Why Narcan Is Not A Substitute For Medical Care

Narcan should never be used instead of seeking medical care. Narcan’s effects are very temporary, wearing off long before an opioid overdose will. Opioid overdoses can be fatal. This means someone who suddenly recovers after being given Narcan will still need to get medical treatment for an overdose, even if they no longer have overdose symptoms.

Additionally, someone who needs Narcan has an underlying problem that must be addressed. They may:

  • Be prescribed too high a dose of opioids
  • Be attempting to commit suicide using opioids
  • Not understand how to give themselves the correct amount of opioids
  • Have an opioid addiction they cannot control

Whatever the reason, someone who has overdosed on opioids will need to talk with a healthcare professional to ensure it does not happen again.

More FAQs About Narcan

How long does Narcan stay in your system?

Narcan is used quickly by the body, only having a lasting effect for about 30 minutes in most people. Opioid overdoses can last several hours; this is why a single dose of Narcan is not enough to save someone overdosing on opioids. They’ll likely need emergency medical care.

Does Narcan work on fentanyl?

Narcan will work on any opioid drug, including fentanyl. Fentanyl is a very powerful opioid, so Narcan may have a shorter effect or need to be used at a higher dose for someone who has overdosed on fentanyl.

Who pays for Narcan?

Narcan is often paid for by the person using it, although some locations have government-funded or privately-funded programs to cover the cost of Narcan and make it more available. Health insurance programs may partially or entirely cover Narcan.

How does Narcan make you feel?

Using Narcan should not affect how you feel unless you have been using opioids. If you use Narcan after using opioids, you are likely to feel very uncomfortable and agitated suddenly.

Does Narcan get you high?

Narcan should not get you high. While Narcan is mixed with some medicines that may cause a high, it is mixed with these medicines to prevent abuse. Narcan will actually eliminate an opioid high when used.

Opioid Addiction Treatment in New Jersey

If you or someone you know believes they’ll need Narcan at some point, it can indicate a serious opioid addiction is present. Opioid overdoses and addictions can be fatal and often require professional medical help.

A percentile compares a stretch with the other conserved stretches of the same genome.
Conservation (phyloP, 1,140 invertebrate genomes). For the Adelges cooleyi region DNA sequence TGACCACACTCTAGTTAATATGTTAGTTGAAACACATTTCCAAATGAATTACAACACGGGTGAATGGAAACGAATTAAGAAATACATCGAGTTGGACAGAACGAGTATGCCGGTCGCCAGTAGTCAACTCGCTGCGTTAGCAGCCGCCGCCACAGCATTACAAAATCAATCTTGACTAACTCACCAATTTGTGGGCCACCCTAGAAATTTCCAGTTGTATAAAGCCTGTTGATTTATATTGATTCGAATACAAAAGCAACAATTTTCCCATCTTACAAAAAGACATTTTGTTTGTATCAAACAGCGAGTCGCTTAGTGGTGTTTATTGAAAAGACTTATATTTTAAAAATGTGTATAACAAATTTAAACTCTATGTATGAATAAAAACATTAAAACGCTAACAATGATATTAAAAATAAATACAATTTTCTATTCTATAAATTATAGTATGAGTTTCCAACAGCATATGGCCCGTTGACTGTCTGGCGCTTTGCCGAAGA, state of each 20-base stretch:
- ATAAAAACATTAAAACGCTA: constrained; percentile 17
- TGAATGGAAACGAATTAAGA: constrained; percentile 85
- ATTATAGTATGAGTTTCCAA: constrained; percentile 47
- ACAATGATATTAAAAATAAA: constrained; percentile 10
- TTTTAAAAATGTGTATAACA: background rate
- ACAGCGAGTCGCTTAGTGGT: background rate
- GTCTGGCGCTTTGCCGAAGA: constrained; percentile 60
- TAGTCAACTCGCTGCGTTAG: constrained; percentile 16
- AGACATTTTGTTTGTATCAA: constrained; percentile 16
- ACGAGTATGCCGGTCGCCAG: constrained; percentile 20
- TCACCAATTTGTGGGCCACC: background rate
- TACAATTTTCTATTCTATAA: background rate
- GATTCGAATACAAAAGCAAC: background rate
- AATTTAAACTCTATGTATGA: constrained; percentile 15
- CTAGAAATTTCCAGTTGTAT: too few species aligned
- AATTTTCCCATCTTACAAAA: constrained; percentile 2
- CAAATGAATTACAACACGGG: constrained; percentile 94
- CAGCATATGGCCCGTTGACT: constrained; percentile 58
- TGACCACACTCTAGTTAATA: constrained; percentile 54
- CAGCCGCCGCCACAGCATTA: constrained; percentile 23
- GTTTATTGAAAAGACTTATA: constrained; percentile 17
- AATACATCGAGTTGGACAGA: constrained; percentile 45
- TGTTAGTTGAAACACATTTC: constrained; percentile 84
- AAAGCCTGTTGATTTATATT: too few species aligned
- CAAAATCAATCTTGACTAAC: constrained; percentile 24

At The Recovery Village Cherry Hill at Cooper, we are dedicated to helping people in the Northeast overcome the dangers of opioid addiction. Located just 20 miles outside of Philadelphia, our state-of-the-art addiction treatment facility can provide you with the evidence-based treatment needed to safely overcome opioid addiction. Contact us today to learn how we can help you achieve a life free from addiction.


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Emergent Devices. “Narcan Nasal Spray 4g.” 2022. Accessed June 2, 2022.

Substance Abuse and Mental Health Services Administration. “Naloxone.” April 21, 2022. Accessed June 2, 2022.

Lynn, Rachael Rzasa & Galinkin, JL. “Naloxone dosage for opioid reversal: cur[…]linical implications.” Therapeutic Advanced in Drug Safety. January 2018. Accessed June 2, 2022.

Substance Abuse and Mental Health Services Administration. “SAMHSA Opioid Overdose Prevention Toolkit.” 2018. Accessed June 2, 2022.

Medical Disclaimer: The Recovery Village aims to improve the quality of life for people struggling with a substance use or mental health disorder with fact-based content about the nature of behavioral health conditions, treatment options and their related outcomes. We publish material that is researched, cited, edited and reviewed by licensed medical professionals. The information we provide is not intended to be a substitute for professional medical advice, diagnosis or treatment. It should not be used in place of the advice of your physician or other qualified healthcare provider.